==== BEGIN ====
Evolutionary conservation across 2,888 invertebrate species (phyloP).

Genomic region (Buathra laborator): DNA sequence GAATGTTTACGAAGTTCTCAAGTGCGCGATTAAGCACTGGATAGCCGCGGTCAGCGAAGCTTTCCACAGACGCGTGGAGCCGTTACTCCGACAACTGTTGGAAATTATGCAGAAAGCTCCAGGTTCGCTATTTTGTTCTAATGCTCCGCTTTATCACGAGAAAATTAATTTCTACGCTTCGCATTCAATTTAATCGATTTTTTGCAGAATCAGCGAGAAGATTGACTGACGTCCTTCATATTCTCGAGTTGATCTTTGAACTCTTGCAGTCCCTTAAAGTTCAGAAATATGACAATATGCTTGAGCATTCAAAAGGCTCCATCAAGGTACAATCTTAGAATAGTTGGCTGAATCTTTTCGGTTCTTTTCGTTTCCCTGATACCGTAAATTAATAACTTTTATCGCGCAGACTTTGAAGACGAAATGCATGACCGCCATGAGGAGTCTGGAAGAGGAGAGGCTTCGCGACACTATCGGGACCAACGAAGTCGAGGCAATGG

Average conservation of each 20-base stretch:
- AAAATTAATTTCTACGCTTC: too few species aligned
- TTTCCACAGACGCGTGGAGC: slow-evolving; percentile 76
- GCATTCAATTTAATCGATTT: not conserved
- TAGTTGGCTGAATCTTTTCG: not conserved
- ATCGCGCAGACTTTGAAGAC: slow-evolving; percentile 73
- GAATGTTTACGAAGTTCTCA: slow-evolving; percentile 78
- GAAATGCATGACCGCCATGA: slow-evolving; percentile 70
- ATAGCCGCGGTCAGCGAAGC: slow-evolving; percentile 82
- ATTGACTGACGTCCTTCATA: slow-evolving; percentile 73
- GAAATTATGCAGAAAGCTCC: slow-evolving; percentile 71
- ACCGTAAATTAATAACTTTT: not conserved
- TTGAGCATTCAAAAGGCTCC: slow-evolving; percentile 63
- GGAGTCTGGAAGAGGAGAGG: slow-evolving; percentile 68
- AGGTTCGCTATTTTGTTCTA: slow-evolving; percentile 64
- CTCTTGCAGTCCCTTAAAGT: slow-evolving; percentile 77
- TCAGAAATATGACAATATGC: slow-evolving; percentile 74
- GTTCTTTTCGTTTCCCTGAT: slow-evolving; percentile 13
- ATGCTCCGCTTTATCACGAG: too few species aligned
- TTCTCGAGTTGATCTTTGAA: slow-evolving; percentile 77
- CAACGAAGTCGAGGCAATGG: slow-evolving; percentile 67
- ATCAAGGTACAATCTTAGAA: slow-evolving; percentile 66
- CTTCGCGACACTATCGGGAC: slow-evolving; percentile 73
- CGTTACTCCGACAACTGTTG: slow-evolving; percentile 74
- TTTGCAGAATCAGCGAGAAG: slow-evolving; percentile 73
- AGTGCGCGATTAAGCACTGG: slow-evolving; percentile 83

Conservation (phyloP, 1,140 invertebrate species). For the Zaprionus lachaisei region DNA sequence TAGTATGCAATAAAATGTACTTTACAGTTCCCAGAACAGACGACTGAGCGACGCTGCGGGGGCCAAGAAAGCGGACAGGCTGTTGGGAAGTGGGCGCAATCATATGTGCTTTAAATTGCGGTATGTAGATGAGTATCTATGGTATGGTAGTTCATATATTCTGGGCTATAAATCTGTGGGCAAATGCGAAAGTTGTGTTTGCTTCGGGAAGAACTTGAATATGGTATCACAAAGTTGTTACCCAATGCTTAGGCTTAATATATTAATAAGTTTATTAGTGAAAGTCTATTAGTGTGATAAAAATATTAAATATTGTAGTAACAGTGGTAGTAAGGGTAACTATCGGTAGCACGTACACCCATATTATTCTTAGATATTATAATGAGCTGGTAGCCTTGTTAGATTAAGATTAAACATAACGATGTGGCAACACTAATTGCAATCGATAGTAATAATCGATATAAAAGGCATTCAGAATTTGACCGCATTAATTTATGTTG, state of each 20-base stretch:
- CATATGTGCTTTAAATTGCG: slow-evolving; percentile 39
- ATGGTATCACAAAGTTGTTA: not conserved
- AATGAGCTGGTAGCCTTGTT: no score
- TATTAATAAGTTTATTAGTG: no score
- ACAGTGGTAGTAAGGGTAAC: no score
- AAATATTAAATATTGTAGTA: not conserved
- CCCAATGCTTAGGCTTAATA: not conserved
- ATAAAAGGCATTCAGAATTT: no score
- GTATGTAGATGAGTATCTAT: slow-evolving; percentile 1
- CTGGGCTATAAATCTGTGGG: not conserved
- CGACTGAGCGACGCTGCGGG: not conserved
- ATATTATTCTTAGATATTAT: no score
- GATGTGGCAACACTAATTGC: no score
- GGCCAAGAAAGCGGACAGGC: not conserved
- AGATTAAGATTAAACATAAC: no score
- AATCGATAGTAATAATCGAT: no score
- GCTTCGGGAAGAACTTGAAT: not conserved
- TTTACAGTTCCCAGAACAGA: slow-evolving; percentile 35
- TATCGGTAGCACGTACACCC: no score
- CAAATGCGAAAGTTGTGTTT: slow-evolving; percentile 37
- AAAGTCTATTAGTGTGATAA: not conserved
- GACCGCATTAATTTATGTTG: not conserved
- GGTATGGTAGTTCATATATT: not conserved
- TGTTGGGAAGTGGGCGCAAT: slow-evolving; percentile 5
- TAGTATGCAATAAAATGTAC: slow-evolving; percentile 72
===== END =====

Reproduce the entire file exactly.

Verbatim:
Evolutionary conservation across 2,888 invertebrate species (phyloP).

Genomic region (Buathra laborator): DNA sequence GAATGTTTACGAAGTTCTCAAGTGCGCGATTAAGCACTGGATAGCCGCGGTCAGCGAAGCTTTCCACAGACGCGTGGAGCCGTTACTCCGACAACTGTTGGAAATTATGCAGAAAGCTCCAGGTTCGCTATTTTGTTCTAATGCTCCGCTTTATCACGAGAAAATTAATTTCTACGCTTCGCATTCAATTTAATCGATTTTTTGCAGAATCAGCGAGAAGATTGACTGACGTCCTTCATATTCTCGAGTTGATCTTTGAACTCTTGCAGTCCCTTAAAGTTCAGAAATATGACAATATGCTTGAGCATTCAAAAGGCTCCATCAAGGTACAATCTTAGAATAGTTGGCTGAATCTTTTCGGTTCTTTTCGTTTCCCTGATACCGTAAATTAATAACTTTTATCGCGCAGACTTTGAAGACGAAATGCATGACCGCCATGAGGAGTCTGGAAGAGGAGAGGCTTCGCGACACTATCGGGACCAACGAAGTCGAGGCAATGG

Average conservation of each 20-base stretch:
- AAAATTAATTTCTACGCTTC: too few species aligned
- TTTCCACAGACGCGTGGAGC: slow-evolving; percentile 76
- GCATTCAATTTAATCGATTT: not conserved
- TAGTTGGCTGAATCTTTTCG: not conserved
- ATCGCGCAGACTTTGAAGAC: slow-evolving; percentile 73
- GAATGTTTACGAAGTTCTCA: slow-evolving; percentile 78
- GAAATGCATGACCGCCATGA: slow-evolving; percentile 70
- ATAGCCGCGGTCAGCGAAGC: slow-evolving; percentile 82
- ATTGACTGACGTCCTTCATA: slow-evolving; percentile 73
- GAAATTATGCAGAAAGCTCC: slow-evolving; percentile 71
- ACCGTAAATTAATAACTTTT: not conserved
- TTGAGCATTCAAAAGGCTCC: slow-evolving; percentile 63
- GGAGTCTGGAAGAGGAGAGG: slow-evolving; percentile 68
- AGGTTCGCTATTTTGTTCTA: slow-evolving; percentile 64
- CTCTTGCAGTCCCTTAAAGT: slow-evolving; percentile 77
- TCAGAAATATGACAATATGC: slow-evolving; percentile 74
- GTTCTTTTCGTTTCCCTGAT: slow-evolving; percentile 13
- ATGCTCCGCTTTATCACGAG: too few species aligned
- TTCTCGAGTTGATCTTTGAA: slow-evolving; percentile 77
- CAACGAAGTCGAGGCAATGG: slow-evolving; percentile 67
- ATCAAGGTACAATCTTAGAA: slow-evolving; percentile 66
- CTTCGCGACACTATCGGGAC: slow-evolving; percentile 73
- CGTTACTCCGACAACTGTTG: slow-evolving; percentile 74
- TTTGCAGAATCAGCGAGAAG: slow-evolving; percentile 73
- AGTGCGCGATTAAGCACTGG: slow-evolving; percentile 83

Conservation (phyloP, 1,140 invertebrate species). For the Zaprionus lachaisei region DNA sequence TAGTATGCAATAAAATGTACTTTACAGTTCCCAGAACAGACGACTGAGCGACGCTGCGGGGGCCAAGAAAGCGGACAGGCTGTTGGGAAGTGGGCGCAATCATATGTGCTTTAAATTGCGGTATGTAGATGAGTATCTATGGTATGGTAGTTCATATATTCTGGGCTATAAATCTGTGGGCAAATGCGAAAGTTGTGTTTGCTTCGGGAAGAACTTGAATATGGTATCACAAAGTTGTTACCCAATGCTTAGGCTTAATATATTAATAAGTTTATTAGTGAAAGTCTATTAGTGTGATAAAAATATTAAATATTGTAGTAACAGTGGTAGTAAGGGTAACTATCGGTAGCACGTACACCCATATTATTCTTAGATATTATAATGAGCTGGTAGCCTTGTTAGATTAAGATTAAACATAACGATGTGGCAACACTAATTGCAATCGATAGTAATAATCGATATAAAAGGCATTCAGAATTTGACCGCATTAATTTATGTTG, state of each 20-base stretch:
- CATATGTGCTTTAAATTGCG: slow-evolving; percentile 39
- ATGGTATCACAAAGTTGTTA: not conserved
- AATGAGCTGGTAGCCTTGTT: no score
- TATTAATAAGTTTATTAGTG: no score
- ACAGTGGTAGTAAGGGTAAC: no score
- AAATATTAAATATTGTAGTA: not conserved
- CCCAATGCTTAGGCTTAATA: not conserved
- ATAAAAGGCATTCAGAATTT: no score
- GTATGTAGATGAGTATCTAT: slow-evolving; percentile 1
- CTGGGCTATAAATCTGTGGG: not conserved
- CGACTGAGCGACGCTGCGGG: not conserved
- ATATTATTCTTAGATATTAT: no score
- GATGTGGCAACACTAATTGC: no score
- GGCCAAGAAAGCGGACAGGC: not conserved
- AGATTAAGATTAAACATAAC: no score
- AATCGATAGTAATAATCGAT: no score
- GCTTCGGGAAGAACTTGAAT: not conserved
- TTTACAGTTCCCAGAACAGA: slow-evolving; percentile 35
- TATCGGTAGCACGTACACCC: no score
- CAAATGCGAAAGTTGTGTTT: slow-evolving; percentile 37
- AAAGTCTATTAGTGTGATAA: not conserved
- GACCGCATTAATTTATGTTG: not conserved
- GGTATGGTAGTTCATATATT: not conserved
- TGTTGGGAAGTGGGCGCAAT: slow-evolving; percentile 5
- TAGTATGCAATAAAATGTAC: slow-evolving; percentile 72